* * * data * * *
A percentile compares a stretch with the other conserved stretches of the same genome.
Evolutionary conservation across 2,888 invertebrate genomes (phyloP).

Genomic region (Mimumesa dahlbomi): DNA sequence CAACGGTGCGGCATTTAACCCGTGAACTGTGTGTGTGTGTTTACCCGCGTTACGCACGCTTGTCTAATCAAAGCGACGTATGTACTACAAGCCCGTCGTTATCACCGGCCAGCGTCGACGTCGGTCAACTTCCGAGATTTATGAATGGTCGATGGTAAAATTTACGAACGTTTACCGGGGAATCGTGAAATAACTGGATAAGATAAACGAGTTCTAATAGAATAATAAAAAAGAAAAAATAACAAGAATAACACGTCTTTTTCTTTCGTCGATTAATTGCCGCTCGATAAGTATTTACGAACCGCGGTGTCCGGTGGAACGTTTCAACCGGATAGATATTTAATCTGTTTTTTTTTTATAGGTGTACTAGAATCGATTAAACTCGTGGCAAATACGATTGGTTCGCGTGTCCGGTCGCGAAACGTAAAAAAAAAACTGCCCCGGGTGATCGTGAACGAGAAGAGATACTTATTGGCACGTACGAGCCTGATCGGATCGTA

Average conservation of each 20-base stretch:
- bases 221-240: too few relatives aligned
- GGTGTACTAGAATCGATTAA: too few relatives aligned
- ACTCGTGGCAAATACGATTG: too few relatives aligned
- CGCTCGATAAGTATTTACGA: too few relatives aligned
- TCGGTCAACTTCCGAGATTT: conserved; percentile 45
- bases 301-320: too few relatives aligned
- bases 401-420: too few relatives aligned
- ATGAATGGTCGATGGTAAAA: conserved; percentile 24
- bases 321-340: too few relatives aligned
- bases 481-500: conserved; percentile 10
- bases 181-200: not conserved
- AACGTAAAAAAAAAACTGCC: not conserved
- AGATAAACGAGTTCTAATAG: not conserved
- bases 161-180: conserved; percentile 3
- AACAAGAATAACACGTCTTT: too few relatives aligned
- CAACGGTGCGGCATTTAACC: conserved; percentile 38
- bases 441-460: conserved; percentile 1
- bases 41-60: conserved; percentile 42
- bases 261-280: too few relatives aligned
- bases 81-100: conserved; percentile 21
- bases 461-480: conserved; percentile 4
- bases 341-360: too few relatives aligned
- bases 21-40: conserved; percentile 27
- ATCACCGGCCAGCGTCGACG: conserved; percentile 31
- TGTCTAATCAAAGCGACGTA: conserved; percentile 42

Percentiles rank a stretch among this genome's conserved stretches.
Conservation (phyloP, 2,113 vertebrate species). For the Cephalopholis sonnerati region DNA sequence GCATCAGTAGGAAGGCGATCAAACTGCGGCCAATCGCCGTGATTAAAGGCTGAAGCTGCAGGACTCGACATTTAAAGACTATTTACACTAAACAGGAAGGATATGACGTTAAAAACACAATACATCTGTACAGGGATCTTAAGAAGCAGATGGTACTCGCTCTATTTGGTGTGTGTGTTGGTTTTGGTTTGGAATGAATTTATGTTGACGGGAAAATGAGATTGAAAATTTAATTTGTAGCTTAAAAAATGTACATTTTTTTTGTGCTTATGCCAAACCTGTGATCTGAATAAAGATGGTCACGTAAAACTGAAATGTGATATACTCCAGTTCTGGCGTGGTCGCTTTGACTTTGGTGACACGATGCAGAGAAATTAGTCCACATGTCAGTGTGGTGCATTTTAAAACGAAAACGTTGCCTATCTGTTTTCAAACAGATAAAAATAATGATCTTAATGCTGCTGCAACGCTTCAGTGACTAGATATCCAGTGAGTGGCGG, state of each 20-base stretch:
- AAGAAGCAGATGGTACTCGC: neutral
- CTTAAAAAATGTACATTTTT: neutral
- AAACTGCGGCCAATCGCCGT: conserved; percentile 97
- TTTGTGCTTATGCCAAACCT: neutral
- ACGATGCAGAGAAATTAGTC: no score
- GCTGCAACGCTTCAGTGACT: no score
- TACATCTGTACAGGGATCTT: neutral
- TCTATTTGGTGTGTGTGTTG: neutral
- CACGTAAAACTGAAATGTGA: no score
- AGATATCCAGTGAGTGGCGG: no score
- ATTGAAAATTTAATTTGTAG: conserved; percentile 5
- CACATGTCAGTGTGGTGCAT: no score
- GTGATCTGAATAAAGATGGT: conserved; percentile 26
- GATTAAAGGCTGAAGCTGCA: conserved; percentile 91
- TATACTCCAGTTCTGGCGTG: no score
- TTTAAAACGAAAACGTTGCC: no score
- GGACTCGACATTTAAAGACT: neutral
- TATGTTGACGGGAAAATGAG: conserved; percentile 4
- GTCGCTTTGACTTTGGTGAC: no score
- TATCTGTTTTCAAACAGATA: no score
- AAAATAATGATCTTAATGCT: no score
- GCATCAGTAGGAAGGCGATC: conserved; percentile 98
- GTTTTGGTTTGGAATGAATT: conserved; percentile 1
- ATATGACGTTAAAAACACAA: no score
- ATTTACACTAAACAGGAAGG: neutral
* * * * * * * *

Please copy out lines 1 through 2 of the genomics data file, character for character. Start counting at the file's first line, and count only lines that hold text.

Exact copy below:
A percentile compares a stretch with the other conserved stretches of the same genome.
Evolutionary conservation across 2,888 invertebrate genomes (phyloP).